Results of the button venture

Went to the Gastown button shop (which is more or less the cutest button shop ever) and acquired buttons for the sundress I started a week or so ago from a discarded unfinished skirt and the bits left over. I have been calling it the Random Sundress in my head, since I more or less pinned the skirt to Mum’s dressform and then sort of pinned bits into experimental positions until I got them to stick. And then sewed them together. Tonight I will sew on all remaining notion-y bits and you can see the whole thing.

Yes, I bought 100 buttons. They were $5 for a bag. What I’m going to do with 100 buttons, I have no idea, but apparently if I buy four more bags, I get one free. (Anybody need 400 buttons?)

Also went to Dressew to pick up a replacement zipper for an entirely unrelated project, and ended up with Whim Fabric. Those among you who sew know of the unwise nature of Whim Fabric. And yet.

At least this time I actually bought a pattern, which is unusually responsible of me. Often I buy fabric and then it sits there for months until I forget about it. Or I make Random Sundresses out of it.

I’m making the middle one, more or less. Minus the piping. Because I hate doing piping.

Actually I blame Kim, who is a terrible influence. But we did make Corene buy Whim Fabric and a pattern as well, as she has decided she is going to learn to sew. This will be interesting.

Tonight, Random Sundress. Tomorrow, more plant pictures! No, they’re still not all dead!

Plant rambling time!

I finally got some proper work done in the garden a couple of weeks ago, and the day before yesterday I planted about twelve cloves of garlic. I suspect I planted them upside-down. I’m not sure why I think that, but hopefully it will grow even if I’m right?

I’ll do a post with actual In The Garden pictures soon, I swear.

Back on the home front, I’ve done some more furniture re-arranging with two new sets of shelves got from Mum. One went indoors to give me more space for the baby plants too little to go outside yet and also give them more sunlight, as before they were on top of a bookcase and probably not getting enough.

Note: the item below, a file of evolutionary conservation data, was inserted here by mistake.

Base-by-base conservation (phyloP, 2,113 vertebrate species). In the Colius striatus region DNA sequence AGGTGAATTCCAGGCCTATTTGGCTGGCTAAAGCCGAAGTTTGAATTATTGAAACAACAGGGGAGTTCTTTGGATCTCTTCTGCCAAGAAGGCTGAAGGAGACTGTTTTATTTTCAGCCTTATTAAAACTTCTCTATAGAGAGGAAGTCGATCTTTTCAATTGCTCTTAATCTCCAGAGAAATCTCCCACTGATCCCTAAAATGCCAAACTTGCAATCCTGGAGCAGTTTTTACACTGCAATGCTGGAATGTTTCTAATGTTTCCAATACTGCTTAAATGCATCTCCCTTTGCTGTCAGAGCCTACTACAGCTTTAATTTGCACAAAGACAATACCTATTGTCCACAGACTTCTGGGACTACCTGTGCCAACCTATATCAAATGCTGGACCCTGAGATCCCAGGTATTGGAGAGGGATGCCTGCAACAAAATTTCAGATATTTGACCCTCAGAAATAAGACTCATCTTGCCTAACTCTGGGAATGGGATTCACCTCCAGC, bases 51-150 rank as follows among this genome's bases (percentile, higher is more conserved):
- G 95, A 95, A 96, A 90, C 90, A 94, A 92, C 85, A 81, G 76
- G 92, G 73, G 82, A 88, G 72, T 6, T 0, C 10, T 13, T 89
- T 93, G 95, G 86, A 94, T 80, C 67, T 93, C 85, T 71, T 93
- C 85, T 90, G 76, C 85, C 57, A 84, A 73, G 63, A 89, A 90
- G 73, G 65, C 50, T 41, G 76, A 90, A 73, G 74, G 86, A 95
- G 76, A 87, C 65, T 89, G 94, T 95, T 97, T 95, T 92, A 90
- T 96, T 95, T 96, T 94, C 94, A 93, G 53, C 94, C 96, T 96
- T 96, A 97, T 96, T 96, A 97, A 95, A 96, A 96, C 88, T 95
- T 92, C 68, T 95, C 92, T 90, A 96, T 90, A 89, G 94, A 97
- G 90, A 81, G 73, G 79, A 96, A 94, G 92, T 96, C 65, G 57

The top shelf is for the problem children who are only struggling along – if you end up here there’s a 50/50 chance you’re going to end up in the compost.

This shelf is where the whiny, delicate lettuce (it wants to be planted, but until now it’s been too cold) and the BLOODY PARSLEY WHICH STILL HASN’T BLOODY SPROUTED go. And miscellaneous pots that wouldn’t fit on the other shelves or I thought needed more light.

The third shelf is where most of the tall plants live.

You can see my sunflowers are doing well, though somehow two came up in a pot where I was sure I planted only one seed.

And the broccoli is… well, I don’t know what the broccoli is doing, honestly. It’s either doing not much of anything or wandering out of its pot. I thought broccoli was supposed to grow up. I’m not sure if I should stake it or…?

The tomato plant I caved and bought at the garden centre (half-hoping it could shame the home-grown ones into growing faster) a couple of weeks ago, though? Growing like gangbusters. It’s grown almost an inch and a half since I bought it. I’m about to have to re-pot it for the second time. Is that normal?

Down here is everybody left over, including most of the tomato plants and the eggplants. I freely admit that at this stage I’m not one hundred percent certain which are the tomatoes and which are eggplant, but they both look pretty healthy. Look! The possibly-tomatoes are getting their second set of leaves! And the I’m-pretty-sure-this-is-eggplant are, too!

The second set of shelves went out on the balcony, which required some rearranging of the existing set of shelves, which was relocated to the other side. The chives now live on top. On the second shelf you can see the leeks, green onions, and cauliflower (cauliflower!) waiting to be planted in the garden.

And I leave you with Pekoe, sleeping contentedly in the sun.